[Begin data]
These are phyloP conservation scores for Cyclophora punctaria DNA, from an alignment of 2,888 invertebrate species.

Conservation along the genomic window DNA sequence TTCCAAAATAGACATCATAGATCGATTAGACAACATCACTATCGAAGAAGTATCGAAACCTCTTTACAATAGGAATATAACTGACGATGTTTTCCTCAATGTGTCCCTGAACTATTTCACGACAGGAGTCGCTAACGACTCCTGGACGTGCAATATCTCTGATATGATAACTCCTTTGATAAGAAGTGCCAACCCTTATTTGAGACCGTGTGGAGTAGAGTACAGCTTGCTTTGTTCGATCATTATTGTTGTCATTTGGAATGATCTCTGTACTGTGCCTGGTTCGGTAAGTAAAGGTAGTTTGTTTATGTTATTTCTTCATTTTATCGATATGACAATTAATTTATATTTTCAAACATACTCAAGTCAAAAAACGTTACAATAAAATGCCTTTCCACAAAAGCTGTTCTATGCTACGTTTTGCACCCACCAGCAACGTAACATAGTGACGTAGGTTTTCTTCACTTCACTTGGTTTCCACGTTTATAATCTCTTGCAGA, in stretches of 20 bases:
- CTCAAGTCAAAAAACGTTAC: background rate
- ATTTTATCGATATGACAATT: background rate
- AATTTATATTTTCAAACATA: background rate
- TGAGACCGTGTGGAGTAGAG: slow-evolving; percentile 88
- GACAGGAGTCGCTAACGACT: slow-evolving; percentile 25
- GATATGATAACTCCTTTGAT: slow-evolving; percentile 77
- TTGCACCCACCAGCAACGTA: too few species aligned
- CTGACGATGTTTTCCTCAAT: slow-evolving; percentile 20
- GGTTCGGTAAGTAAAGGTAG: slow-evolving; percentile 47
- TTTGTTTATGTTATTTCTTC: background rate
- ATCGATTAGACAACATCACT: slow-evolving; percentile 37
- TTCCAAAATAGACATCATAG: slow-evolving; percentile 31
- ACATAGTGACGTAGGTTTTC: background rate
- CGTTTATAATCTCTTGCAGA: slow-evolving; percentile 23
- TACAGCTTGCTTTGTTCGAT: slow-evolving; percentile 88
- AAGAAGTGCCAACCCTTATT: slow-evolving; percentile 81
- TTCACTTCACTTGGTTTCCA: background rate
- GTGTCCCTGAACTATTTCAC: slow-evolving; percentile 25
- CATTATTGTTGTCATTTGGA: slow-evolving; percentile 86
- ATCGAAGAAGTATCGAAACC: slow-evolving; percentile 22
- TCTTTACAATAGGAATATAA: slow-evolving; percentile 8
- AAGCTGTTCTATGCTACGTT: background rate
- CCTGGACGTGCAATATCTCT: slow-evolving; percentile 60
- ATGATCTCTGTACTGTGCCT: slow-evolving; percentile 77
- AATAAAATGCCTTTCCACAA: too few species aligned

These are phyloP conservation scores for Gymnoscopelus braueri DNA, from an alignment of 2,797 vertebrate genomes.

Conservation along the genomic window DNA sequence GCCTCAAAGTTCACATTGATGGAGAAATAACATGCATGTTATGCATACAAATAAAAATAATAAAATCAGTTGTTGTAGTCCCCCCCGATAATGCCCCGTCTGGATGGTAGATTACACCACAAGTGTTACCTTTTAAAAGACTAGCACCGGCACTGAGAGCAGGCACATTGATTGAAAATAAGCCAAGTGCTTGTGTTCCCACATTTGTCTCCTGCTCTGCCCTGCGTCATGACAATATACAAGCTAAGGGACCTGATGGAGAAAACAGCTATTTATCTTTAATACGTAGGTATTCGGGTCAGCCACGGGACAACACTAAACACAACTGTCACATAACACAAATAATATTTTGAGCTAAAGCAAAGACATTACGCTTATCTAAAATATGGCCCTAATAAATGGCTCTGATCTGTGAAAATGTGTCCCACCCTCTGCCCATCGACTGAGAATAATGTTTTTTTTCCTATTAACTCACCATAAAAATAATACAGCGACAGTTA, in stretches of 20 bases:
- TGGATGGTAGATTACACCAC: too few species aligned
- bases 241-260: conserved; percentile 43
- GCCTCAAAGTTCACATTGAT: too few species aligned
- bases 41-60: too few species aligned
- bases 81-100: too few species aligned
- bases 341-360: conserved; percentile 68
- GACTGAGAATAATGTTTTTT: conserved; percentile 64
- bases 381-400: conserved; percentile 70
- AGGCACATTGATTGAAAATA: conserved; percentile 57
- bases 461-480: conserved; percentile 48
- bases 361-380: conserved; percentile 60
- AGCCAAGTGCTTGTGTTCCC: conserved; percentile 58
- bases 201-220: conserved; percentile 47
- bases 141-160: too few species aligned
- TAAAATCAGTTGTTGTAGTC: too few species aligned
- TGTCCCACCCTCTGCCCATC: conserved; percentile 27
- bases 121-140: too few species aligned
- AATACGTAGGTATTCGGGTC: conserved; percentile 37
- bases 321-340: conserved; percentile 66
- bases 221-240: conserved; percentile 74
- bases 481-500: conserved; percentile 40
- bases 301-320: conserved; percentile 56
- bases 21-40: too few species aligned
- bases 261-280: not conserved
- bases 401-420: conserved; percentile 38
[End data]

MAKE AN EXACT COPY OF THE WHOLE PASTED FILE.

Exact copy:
These are phyloP conservation scores for Cyclophora punctaria DNA, from an alignment of 2,888 invertebrate species.

Conservation along the genomic window DNA sequence TTCCAAAATAGACATCATAGATCGATTAGACAACATCACTATCGAAGAAGTATCGAAACCTCTTTACAATAGGAATATAACTGACGATGTTTTCCTCAATGTGTCCCTGAACTATTTCACGACAGGAGTCGCTAACGACTCCTGGACGTGCAATATCTCTGATATGATAACTCCTTTGATAAGAAGTGCCAACCCTTATTTGAGACCGTGTGGAGTAGAGTACAGCTTGCTTTGTTCGATCATTATTGTTGTCATTTGGAATGATCTCTGTACTGTGCCTGGTTCGGTAAGTAAAGGTAGTTTGTTTATGTTATTTCTTCATTTTATCGATATGACAATTAATTTATATTTTCAAACATACTCAAGTCAAAAAACGTTACAATAAAATGCCTTTCCACAAAAGCTGTTCTATGCTACGTTTTGCACCCACCAGCAACGTAACATAGTGACGTAGGTTTTCTTCACTTCACTTGGTTTCCACGTTTATAATCTCTTGCAGA, in stretches of 20 bases:
- CTCAAGTCAAAAAACGTTAC: background rate
- ATTTTATCGATATGACAATT: background rate
- AATTTATATTTTCAAACATA: background rate
- TGAGACCGTGTGGAGTAGAG: slow-evolving; percentile 88
- GACAGGAGTCGCTAACGACT: slow-evolving; percentile 25
- GATATGATAACTCCTTTGAT: slow-evolving; percentile 77
- TTGCACCCACCAGCAACGTA: too few species aligned
- CTGACGATGTTTTCCTCAAT: slow-evolving; percentile 20
- GGTTCGGTAAGTAAAGGTAG: slow-evolving; percentile 47
- TTTGTTTATGTTATTTCTTC: background rate
- ATCGATTAGACAACATCACT: slow-evolving; percentile 37
- TTCCAAAATAGACATCATAG: slow-evolving; percentile 31
- ACATAGTGACGTAGGTTTTC: background rate
- CGTTTATAATCTCTTGCAGA: slow-evolving; percentile 23
- TACAGCTTGCTTTGTTCGAT: slow-evolving; percentile 88
- AAGAAGTGCCAACCCTTATT: slow-evolving; percentile 81
- TTCACTTCACTTGGTTTCCA: background rate
- GTGTCCCTGAACTATTTCAC: slow-evolving; percentile 25
- CATTATTGTTGTCATTTGGA: slow-evolving; percentile 86
- ATCGAAGAAGTATCGAAACC: slow-evolving; percentile 22
- TCTTTACAATAGGAATATAA: slow-evolving; percentile 8
- AAGCTGTTCTATGCTACGTT: background rate
- CCTGGACGTGCAATATCTCT: slow-evolving; percentile 60
- ATGATCTCTGTACTGTGCCT: slow-evolving; percentile 77
- AATAAAATGCCTTTCCACAA: too few species aligned

These are phyloP conservation scores for Gymnoscopelus braueri DNA, from an alignment of 2,797 vertebrate genomes.

Conservation along the genomic window DNA sequence GCCTCAAAGTTCACATTGATGGAGAAATAACATGCATGTTATGCATACAAATAAAAATAATAAAATCAGTTGTTGTAGTCCCCCCCGATAATGCCCCGTCTGGATGGTAGATTACACCACAAGTGTTACCTTTTAAAAGACTAGCACCGGCACTGAGAGCAGGCACATTGATTGAAAATAAGCCAAGTGCTTGTGTTCCCACATTTGTCTCCTGCTCTGCCCTGCGTCATGACAATATACAAGCTAAGGGACCTGATGGAGAAAACAGCTATTTATCTTTAATACGTAGGTATTCGGGTCAGCCACGGGACAACACTAAACACAACTGTCACATAACACAAATAATATTTTGAGCTAAAGCAAAGACATTACGCTTATCTAAAATATGGCCCTAATAAATGGCTCTGATCTGTGAAAATGTGTCCCACCCTCTGCCCATCGACTGAGAATAATGTTTTTTTTCCTATTAACTCACCATAAAAATAATACAGCGACAGTTA, in stretches of 20 bases:
- TGGATGGTAGATTACACCAC: too few species aligned
- bases 241-260: conserved; percentile 43
- GCCTCAAAGTTCACATTGAT: too few species aligned
- bases 41-60: too few species aligned
- bases 81-100: too few species aligned
- bases 341-360: conserved; percentile 68
- GACTGAGAATAATGTTTTTT: conserved; percentile 64
- bases 381-400: conserved; percentile 70
- AGGCACATTGATTGAAAATA: conserved; percentile 57
- bases 461-480: conserved; percentile 48
- bases 361-380: conserved; percentile 60
- AGCCAAGTGCTTGTGTTCCC: conserved; percentile 58
- bases 201-220: conserved; percentile 47
- bases 141-160: too few species aligned
- TAAAATCAGTTGTTGTAGTC: too few species aligned
- TGTCCCACCCTCTGCCCATC: conserved; percentile 27
- bases 121-140: too few species aligned
- AATACGTAGGTATTCGGGTC: conserved; percentile 37
- bases 321-340: conserved; percentile 66
- bases 221-240: conserved; percentile 74
- bases 481-500: conserved; percentile 40
- bases 301-320: conserved; percentile 56
- bases 21-40: too few species aligned
- bases 261-280: not conserved
- bases 401-420: conserved; percentile 38